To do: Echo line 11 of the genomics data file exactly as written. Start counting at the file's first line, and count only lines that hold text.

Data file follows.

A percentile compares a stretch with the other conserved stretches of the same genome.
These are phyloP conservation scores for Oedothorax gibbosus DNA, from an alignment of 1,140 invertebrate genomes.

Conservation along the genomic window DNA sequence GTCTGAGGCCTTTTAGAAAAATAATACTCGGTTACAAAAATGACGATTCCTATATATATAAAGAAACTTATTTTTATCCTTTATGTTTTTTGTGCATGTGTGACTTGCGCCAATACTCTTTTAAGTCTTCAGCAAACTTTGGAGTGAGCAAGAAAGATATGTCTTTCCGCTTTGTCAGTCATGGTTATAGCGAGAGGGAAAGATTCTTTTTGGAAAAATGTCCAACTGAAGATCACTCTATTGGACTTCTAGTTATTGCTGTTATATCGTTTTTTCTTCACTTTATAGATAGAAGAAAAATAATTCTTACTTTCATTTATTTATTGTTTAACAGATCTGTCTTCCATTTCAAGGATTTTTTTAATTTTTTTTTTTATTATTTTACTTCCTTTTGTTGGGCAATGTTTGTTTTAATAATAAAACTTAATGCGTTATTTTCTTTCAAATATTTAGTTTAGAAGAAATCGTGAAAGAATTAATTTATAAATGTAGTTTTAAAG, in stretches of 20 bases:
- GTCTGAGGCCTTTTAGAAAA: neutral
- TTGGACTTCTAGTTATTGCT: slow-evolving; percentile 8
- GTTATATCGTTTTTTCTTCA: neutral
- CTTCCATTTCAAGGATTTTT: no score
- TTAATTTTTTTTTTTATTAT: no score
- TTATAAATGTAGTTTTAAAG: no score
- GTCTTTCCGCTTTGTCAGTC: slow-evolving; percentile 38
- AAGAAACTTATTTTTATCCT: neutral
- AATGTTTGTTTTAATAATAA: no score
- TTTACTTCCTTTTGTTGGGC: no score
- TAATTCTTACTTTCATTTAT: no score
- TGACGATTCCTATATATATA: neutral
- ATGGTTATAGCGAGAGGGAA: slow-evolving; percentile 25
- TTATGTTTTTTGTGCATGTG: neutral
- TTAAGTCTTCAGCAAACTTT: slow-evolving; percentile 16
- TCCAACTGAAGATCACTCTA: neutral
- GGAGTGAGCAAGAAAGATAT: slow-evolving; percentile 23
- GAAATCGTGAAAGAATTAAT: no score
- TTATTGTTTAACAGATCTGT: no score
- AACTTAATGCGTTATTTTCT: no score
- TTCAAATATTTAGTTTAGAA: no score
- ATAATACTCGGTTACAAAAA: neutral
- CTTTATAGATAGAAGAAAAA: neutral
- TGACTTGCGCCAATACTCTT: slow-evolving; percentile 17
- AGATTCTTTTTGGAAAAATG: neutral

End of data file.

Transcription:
- AAGAAACTTATTTTTATCCT: neutral